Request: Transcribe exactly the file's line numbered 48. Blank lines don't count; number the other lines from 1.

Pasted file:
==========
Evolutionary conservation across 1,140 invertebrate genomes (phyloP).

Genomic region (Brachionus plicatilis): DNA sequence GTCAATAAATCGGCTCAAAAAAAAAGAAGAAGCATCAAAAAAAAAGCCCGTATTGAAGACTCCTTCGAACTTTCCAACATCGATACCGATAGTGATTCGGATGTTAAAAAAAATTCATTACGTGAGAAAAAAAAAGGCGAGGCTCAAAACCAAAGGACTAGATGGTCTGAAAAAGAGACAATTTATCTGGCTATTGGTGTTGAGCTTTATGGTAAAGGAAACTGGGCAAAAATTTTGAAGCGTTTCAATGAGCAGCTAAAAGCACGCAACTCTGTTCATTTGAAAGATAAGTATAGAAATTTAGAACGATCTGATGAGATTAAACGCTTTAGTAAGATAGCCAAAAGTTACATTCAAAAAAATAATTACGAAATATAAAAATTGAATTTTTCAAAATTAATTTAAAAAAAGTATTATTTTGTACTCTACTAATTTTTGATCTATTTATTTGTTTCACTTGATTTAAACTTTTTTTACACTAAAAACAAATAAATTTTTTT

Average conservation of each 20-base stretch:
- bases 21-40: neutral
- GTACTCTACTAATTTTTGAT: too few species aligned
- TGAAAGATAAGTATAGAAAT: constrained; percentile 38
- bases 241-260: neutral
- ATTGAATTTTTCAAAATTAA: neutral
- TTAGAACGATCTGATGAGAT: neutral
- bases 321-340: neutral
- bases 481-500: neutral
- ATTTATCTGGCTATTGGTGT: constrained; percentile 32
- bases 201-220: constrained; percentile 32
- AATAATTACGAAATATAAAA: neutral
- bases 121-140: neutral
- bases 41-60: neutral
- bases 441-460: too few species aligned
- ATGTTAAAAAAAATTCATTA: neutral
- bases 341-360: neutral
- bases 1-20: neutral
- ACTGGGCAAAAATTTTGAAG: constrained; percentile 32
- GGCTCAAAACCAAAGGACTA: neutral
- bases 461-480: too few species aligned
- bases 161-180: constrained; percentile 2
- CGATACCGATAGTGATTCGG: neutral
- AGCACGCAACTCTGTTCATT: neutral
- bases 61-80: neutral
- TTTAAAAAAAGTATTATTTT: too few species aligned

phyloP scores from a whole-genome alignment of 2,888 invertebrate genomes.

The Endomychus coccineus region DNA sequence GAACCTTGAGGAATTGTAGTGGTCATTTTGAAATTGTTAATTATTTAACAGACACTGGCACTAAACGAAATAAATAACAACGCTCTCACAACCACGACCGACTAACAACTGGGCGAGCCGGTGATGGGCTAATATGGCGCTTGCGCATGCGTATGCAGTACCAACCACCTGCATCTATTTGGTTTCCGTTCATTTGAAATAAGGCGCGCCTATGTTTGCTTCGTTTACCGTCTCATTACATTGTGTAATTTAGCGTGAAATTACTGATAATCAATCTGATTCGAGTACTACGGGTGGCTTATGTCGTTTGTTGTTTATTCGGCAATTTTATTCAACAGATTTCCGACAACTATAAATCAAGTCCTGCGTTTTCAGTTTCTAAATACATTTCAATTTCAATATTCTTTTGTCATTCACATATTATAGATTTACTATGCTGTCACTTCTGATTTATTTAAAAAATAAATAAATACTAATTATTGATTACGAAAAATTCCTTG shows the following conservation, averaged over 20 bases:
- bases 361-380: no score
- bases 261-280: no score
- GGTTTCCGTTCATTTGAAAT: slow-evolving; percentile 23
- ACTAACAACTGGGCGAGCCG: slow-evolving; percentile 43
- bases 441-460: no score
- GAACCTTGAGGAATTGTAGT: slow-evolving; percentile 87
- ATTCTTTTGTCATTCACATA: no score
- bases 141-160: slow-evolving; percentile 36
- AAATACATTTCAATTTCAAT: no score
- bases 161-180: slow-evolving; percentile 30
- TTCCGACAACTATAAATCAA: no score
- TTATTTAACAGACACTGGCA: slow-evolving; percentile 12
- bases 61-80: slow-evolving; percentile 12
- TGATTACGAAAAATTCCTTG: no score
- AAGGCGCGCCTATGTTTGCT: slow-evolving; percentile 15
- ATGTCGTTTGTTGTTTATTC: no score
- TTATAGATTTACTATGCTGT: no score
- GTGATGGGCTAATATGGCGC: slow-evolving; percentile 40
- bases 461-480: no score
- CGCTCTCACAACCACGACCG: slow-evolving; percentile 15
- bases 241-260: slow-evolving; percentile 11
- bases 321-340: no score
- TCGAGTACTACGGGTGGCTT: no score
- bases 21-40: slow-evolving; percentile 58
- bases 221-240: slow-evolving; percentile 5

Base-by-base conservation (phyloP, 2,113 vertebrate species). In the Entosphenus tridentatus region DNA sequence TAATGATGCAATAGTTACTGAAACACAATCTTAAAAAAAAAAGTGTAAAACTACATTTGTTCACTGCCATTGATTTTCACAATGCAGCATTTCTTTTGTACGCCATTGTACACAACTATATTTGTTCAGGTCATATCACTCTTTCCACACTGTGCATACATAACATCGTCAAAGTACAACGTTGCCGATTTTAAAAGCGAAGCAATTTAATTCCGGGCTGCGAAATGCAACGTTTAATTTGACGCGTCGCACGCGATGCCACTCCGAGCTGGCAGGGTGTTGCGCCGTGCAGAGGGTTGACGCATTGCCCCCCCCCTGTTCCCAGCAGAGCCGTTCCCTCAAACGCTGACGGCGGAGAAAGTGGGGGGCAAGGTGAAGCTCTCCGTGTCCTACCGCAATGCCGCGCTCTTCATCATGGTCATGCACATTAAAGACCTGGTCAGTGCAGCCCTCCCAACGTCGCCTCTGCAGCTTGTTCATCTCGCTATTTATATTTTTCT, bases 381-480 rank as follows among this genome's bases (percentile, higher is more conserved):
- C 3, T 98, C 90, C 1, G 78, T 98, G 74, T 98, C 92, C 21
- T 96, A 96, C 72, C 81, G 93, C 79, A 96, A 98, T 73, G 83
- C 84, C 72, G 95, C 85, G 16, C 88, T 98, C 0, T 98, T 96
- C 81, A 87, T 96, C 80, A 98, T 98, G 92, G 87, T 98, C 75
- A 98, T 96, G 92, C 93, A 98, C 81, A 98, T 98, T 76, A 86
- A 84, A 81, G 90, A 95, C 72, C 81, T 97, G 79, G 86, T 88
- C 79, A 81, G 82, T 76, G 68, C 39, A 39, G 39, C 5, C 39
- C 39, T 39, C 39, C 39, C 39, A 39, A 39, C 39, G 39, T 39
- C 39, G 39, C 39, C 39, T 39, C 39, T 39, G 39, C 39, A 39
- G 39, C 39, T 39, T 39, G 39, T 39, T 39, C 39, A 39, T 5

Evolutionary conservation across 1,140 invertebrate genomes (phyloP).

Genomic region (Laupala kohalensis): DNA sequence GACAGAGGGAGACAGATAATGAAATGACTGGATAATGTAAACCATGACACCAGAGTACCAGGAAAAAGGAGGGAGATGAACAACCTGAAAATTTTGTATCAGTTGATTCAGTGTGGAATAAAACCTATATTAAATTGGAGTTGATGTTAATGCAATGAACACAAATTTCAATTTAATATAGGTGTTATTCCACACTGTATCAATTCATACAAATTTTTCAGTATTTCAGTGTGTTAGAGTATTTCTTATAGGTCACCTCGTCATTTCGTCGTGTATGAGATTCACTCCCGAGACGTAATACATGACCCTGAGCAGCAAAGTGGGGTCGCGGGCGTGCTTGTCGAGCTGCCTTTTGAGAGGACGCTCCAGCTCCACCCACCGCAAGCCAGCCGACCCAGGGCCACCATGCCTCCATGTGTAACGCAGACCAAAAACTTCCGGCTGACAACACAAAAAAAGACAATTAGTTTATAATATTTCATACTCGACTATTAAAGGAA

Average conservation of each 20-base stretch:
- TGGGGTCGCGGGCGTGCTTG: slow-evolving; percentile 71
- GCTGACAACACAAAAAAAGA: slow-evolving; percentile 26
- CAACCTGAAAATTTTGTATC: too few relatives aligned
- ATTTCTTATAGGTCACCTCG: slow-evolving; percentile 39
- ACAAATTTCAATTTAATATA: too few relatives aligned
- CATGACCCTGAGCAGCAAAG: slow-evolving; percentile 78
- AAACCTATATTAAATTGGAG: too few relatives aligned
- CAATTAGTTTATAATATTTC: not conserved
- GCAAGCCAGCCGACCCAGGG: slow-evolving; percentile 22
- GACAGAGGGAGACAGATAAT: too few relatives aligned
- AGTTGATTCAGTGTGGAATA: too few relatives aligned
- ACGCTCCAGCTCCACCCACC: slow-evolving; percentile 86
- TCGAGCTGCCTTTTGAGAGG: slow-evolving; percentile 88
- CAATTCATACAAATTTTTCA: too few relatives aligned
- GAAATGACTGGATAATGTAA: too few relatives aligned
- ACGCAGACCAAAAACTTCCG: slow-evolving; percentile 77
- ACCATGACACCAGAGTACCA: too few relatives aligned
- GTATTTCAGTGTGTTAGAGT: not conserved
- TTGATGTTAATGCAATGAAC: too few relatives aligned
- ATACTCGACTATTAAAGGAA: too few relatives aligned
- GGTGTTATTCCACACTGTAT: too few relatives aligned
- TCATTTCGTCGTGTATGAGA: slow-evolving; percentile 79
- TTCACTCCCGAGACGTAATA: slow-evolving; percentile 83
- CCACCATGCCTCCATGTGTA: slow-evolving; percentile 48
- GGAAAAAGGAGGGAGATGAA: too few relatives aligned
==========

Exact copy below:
- GTGATGGGCTAATATGGCGC: slow-evolving; percentile 40